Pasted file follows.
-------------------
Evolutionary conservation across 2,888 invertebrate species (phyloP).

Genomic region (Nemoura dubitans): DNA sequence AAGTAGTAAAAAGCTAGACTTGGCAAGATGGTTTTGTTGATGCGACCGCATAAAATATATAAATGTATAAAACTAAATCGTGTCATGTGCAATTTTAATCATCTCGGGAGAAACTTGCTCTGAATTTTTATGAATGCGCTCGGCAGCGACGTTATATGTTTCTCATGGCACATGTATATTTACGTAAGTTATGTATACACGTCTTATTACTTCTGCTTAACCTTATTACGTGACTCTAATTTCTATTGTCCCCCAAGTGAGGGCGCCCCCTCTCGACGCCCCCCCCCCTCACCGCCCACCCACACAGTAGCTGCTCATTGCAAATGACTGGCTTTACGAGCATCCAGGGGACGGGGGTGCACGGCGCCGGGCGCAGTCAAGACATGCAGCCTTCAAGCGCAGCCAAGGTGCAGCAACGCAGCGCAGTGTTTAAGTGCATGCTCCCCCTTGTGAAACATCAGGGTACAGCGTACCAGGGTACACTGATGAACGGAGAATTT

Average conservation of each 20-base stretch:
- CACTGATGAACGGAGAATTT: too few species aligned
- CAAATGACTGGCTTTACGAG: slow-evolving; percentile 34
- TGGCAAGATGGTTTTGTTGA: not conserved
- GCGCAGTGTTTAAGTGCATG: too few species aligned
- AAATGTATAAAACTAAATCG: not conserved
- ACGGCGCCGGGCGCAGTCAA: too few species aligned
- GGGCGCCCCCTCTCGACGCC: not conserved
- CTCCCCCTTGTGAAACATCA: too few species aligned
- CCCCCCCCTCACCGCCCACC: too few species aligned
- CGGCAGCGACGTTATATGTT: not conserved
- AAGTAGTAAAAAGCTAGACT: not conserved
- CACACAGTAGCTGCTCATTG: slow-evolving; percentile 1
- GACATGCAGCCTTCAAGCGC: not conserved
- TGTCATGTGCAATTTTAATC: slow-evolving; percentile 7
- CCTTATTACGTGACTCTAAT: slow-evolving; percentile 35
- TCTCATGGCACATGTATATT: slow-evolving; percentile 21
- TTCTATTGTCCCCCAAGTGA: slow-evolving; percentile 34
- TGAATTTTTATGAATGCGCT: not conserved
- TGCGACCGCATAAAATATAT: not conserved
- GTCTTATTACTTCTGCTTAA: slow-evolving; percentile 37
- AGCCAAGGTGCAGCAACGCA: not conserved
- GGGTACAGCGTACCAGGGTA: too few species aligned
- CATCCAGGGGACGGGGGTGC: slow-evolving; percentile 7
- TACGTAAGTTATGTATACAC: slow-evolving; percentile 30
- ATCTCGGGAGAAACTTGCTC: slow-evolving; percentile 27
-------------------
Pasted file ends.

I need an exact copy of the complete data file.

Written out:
Evolutionary conservation across 2,888 invertebrate species (phyloP).

Genomic region (Nemoura dubitans): DNA sequence AAGTAGTAAAAAGCTAGACTTGGCAAGATGGTTTTGTTGATGCGACCGCATAAAATATATAAATGTATAAAACTAAATCGTGTCATGTGCAATTTTAATCATCTCGGGAGAAACTTGCTCTGAATTTTTATGAATGCGCTCGGCAGCGACGTTATATGTTTCTCATGGCACATGTATATTTACGTAAGTTATGTATACACGTCTTATTACTTCTGCTTAACCTTATTACGTGACTCTAATTTCTATTGTCCCCCAAGTGAGGGCGCCCCCTCTCGACGCCCCCCCCCCTCACCGCCCACCCACACAGTAGCTGCTCATTGCAAATGACTGGCTTTACGAGCATCCAGGGGACGGGGGTGCACGGCGCCGGGCGCAGTCAAGACATGCAGCCTTCAAGCGCAGCCAAGGTGCAGCAACGCAGCGCAGTGTTTAAGTGCATGCTCCCCCTTGTGAAACATCAGGGTACAGCGTACCAGGGTACACTGATGAACGGAGAATTT

Average conservation of each 20-base stretch:
- CACTGATGAACGGAGAATTT: too few species aligned
- CAAATGACTGGCTTTACGAG: slow-evolving; percentile 34
- TGGCAAGATGGTTTTGTTGA: not conserved
- GCGCAGTGTTTAAGTGCATG: too few species aligned
- AAATGTATAAAACTAAATCG: not conserved
- ACGGCGCCGGGCGCAGTCAA: too few species aligned
- GGGCGCCCCCTCTCGACGCC: not conserved
- CTCCCCCTTGTGAAACATCA: too few species aligned
- CCCCCCCCTCACCGCCCACC: too few species aligned
- CGGCAGCGACGTTATATGTT: not conserved
- AAGTAGTAAAAAGCTAGACT: not conserved
- CACACAGTAGCTGCTCATTG: slow-evolving; percentile 1
- GACATGCAGCCTTCAAGCGC: not conserved
- TGTCATGTGCAATTTTAATC: slow-evolving; percentile 7
- CCTTATTACGTGACTCTAAT: slow-evolving; percentile 35
- TCTCATGGCACATGTATATT: slow-evolving; percentile 21
- TTCTATTGTCCCCCAAGTGA: slow-evolving; percentile 34
- TGAATTTTTATGAATGCGCT: not conserved
- TGCGACCGCATAAAATATAT: not conserved
- GTCTTATTACTTCTGCTTAA: slow-evolving; percentile 37
- AGCCAAGGTGCAGCAACGCA: not conserved
- GGGTACAGCGTACCAGGGTA: too few species aligned
- CATCCAGGGGACGGGGGTGC: slow-evolving; percentile 7
- TACGTAAGTTATGTATACAC: slow-evolving; percentile 30
- ATCTCGGGAGAAACTTGCTC: slow-evolving; percentile 27